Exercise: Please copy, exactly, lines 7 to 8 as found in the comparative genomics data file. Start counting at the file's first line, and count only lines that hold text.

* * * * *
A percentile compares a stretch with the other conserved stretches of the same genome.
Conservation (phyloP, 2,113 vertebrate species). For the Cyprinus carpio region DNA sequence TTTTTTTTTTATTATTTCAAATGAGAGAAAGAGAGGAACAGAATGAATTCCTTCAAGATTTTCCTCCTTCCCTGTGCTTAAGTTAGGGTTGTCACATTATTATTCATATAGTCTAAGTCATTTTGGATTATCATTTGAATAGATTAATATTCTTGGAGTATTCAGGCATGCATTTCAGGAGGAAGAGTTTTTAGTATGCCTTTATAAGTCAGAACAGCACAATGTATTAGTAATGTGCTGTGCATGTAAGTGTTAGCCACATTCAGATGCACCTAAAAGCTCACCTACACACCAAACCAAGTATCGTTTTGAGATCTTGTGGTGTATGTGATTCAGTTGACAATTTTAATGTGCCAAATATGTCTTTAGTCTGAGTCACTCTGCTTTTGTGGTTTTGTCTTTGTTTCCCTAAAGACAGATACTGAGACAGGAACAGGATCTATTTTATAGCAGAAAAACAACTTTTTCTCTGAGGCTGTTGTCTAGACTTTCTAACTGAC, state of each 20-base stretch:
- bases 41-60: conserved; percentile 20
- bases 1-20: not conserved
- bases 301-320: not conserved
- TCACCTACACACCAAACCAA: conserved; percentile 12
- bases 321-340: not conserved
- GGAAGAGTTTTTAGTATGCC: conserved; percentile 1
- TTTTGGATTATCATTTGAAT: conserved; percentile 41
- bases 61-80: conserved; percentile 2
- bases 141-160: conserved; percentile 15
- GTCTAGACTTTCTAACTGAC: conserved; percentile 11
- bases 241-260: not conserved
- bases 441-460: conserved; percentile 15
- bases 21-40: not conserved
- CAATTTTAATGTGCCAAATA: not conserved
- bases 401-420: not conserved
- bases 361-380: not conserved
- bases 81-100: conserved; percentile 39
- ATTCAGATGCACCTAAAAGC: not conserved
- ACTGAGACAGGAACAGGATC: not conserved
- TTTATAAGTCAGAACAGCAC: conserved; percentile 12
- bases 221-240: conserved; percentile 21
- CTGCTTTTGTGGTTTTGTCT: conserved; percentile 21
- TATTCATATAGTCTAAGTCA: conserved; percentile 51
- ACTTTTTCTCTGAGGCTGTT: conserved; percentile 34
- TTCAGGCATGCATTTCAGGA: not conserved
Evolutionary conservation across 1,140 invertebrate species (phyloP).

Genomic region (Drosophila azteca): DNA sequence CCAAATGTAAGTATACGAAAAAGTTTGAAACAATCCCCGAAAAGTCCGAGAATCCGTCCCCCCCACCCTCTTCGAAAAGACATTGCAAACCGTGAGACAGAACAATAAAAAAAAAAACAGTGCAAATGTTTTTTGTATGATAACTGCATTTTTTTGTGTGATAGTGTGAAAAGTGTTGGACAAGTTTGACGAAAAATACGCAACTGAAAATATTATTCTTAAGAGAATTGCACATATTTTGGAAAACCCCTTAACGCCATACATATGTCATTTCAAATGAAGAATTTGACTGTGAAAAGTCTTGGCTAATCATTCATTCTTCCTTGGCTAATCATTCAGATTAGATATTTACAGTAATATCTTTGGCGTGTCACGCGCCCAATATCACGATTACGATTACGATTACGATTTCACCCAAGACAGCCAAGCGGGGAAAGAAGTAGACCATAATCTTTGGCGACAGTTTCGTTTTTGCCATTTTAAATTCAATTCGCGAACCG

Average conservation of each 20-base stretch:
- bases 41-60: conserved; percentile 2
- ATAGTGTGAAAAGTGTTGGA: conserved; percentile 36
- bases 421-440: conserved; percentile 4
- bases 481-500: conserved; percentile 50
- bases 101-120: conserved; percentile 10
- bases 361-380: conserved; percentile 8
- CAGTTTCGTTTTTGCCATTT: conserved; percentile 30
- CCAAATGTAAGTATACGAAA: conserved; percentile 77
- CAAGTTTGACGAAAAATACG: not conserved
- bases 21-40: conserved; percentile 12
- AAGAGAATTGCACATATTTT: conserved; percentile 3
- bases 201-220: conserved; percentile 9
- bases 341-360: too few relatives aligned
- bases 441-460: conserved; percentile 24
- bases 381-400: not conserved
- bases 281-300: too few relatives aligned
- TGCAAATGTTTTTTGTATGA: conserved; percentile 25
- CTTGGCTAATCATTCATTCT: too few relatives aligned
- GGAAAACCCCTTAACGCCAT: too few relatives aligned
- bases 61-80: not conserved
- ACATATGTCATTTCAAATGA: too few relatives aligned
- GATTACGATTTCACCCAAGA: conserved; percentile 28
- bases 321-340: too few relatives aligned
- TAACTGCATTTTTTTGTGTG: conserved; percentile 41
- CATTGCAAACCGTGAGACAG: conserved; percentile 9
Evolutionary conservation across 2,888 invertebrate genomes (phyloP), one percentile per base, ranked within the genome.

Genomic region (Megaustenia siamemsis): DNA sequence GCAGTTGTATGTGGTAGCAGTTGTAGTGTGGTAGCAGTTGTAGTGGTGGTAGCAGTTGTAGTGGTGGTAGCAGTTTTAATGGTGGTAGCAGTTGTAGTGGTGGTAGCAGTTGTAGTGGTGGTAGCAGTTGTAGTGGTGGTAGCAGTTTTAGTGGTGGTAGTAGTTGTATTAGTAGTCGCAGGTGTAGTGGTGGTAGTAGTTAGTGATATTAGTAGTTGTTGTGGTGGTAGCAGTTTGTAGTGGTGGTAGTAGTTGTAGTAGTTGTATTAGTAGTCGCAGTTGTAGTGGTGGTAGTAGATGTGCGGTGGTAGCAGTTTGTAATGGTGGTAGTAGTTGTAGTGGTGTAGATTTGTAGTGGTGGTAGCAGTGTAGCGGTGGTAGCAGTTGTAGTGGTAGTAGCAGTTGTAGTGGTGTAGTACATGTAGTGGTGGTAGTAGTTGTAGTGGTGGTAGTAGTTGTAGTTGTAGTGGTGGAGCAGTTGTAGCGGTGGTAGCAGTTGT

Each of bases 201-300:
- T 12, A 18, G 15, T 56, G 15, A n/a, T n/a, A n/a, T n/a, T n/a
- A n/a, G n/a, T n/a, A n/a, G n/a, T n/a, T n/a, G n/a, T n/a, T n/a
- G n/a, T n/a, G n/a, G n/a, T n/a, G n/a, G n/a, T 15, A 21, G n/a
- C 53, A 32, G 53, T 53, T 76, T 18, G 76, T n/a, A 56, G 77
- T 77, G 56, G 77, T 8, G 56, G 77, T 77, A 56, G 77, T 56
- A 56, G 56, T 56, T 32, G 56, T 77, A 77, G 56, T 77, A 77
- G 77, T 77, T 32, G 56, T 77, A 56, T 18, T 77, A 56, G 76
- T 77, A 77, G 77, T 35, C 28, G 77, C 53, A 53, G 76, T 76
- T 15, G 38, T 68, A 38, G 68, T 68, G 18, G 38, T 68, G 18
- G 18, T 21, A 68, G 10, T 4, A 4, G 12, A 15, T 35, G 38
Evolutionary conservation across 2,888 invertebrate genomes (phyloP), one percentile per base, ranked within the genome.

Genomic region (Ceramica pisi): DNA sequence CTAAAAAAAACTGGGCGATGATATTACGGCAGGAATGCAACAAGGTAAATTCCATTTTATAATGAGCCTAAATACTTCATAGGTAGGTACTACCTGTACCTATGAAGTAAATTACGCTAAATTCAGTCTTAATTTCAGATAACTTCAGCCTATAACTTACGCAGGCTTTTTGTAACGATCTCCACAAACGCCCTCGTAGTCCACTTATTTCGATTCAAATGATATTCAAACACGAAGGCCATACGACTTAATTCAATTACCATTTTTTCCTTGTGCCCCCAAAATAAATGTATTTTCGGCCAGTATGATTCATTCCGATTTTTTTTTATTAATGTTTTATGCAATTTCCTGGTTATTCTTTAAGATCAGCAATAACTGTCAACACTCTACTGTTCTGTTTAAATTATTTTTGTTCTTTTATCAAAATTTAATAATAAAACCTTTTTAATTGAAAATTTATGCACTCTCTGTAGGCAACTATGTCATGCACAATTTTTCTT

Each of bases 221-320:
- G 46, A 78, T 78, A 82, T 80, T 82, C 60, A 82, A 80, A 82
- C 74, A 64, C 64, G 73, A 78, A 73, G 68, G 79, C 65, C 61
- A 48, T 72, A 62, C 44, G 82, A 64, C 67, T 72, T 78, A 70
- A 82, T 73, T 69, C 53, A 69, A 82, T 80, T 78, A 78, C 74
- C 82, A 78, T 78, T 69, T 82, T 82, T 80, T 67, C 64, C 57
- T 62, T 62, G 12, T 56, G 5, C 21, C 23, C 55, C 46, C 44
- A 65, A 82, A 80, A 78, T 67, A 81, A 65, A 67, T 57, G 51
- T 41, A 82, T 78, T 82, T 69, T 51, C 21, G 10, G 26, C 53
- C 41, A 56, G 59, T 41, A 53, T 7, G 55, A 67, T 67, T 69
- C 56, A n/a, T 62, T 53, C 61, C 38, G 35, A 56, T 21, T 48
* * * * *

- bases 321-340: not conserved
- GGAAGAGTTTTTAGTATGCC: conserved; percentile 1